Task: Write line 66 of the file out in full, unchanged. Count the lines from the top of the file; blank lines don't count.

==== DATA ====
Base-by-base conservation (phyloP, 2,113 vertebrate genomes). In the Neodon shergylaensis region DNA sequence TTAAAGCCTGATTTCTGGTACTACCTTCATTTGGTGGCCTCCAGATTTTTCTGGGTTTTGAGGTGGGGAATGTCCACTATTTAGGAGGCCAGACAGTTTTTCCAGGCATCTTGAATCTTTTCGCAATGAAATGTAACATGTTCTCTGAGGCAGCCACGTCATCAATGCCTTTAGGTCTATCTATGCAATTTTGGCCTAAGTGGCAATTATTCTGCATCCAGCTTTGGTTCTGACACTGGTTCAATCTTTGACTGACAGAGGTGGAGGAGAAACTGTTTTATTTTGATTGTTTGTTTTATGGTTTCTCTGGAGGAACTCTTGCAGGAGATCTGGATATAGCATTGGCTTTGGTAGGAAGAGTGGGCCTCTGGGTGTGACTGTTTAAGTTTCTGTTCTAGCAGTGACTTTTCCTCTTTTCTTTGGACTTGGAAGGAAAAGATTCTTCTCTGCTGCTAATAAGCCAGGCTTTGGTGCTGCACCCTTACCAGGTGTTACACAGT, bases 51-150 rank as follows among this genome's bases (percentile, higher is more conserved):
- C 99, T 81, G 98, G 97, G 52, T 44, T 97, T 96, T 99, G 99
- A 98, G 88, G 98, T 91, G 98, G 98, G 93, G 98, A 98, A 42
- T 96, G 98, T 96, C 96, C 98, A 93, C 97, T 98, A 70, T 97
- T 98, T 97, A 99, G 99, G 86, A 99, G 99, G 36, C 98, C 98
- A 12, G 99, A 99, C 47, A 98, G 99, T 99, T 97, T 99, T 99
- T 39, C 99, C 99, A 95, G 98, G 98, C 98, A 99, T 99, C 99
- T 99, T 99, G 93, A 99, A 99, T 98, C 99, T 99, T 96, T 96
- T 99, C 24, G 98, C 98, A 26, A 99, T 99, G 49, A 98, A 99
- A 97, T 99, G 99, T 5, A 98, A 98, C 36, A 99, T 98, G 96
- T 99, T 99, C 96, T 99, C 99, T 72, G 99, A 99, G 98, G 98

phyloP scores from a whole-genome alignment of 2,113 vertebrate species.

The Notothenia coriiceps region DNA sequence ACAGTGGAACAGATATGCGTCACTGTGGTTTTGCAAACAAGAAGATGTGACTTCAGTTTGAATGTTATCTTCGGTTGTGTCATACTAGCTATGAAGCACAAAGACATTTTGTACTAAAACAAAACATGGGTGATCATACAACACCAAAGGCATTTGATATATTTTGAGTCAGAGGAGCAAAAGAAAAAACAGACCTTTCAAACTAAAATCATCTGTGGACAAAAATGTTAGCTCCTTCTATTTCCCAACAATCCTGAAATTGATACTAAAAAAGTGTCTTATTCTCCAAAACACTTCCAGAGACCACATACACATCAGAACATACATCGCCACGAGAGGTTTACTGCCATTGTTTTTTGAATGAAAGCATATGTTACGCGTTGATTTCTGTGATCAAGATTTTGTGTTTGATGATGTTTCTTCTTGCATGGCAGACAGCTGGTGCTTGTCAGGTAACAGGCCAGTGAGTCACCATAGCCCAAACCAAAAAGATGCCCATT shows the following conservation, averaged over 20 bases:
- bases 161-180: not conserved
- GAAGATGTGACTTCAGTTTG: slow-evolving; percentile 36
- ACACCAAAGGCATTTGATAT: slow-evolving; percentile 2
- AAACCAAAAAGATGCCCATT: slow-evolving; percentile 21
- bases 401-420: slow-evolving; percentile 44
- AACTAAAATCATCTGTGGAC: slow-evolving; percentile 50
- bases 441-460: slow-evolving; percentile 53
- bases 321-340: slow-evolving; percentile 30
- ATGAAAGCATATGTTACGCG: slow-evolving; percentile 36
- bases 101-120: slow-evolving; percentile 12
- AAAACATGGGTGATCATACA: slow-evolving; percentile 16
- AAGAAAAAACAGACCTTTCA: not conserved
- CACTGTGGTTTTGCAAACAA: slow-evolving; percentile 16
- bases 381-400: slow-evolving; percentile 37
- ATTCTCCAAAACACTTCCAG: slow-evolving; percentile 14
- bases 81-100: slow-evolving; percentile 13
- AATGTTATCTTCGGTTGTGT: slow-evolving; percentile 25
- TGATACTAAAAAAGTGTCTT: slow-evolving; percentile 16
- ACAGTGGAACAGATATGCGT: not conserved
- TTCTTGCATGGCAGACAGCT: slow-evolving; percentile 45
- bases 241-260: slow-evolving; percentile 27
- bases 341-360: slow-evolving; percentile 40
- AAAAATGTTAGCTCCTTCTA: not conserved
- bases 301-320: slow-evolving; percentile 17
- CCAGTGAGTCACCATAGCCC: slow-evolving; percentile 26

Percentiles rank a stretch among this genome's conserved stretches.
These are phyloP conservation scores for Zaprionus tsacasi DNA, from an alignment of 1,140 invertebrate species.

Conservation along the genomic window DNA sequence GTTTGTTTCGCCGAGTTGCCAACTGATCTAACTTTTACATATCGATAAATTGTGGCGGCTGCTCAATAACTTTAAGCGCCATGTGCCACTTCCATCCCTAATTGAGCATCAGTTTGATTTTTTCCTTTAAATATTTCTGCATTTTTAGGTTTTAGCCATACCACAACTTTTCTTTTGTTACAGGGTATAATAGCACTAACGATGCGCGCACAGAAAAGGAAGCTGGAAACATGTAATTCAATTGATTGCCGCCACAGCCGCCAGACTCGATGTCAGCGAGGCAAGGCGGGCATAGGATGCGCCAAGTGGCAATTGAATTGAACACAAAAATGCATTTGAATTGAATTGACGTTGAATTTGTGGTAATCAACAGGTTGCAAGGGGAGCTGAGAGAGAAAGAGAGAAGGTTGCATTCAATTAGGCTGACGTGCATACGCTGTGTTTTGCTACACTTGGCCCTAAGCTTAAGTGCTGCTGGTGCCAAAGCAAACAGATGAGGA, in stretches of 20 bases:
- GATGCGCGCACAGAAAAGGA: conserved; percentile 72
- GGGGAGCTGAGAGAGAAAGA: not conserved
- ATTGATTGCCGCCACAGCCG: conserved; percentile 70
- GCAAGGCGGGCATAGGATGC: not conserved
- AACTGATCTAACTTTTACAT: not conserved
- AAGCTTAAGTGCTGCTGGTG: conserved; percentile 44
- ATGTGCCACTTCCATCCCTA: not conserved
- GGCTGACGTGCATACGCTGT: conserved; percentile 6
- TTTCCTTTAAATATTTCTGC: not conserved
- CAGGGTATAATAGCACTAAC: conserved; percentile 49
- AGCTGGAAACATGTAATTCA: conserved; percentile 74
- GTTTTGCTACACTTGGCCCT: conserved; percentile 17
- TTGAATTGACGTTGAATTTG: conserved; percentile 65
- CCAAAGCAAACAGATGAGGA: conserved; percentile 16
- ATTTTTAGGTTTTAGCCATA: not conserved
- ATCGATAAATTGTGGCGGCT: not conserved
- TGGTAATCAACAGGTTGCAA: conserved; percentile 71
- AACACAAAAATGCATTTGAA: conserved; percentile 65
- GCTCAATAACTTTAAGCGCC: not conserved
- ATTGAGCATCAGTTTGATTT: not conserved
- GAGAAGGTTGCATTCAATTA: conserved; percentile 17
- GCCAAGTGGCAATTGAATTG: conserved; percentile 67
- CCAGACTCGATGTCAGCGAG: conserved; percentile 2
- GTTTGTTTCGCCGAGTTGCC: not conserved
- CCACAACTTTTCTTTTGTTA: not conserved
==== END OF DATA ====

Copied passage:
- CCACAACTTTTCTTTTGTTA: not conserved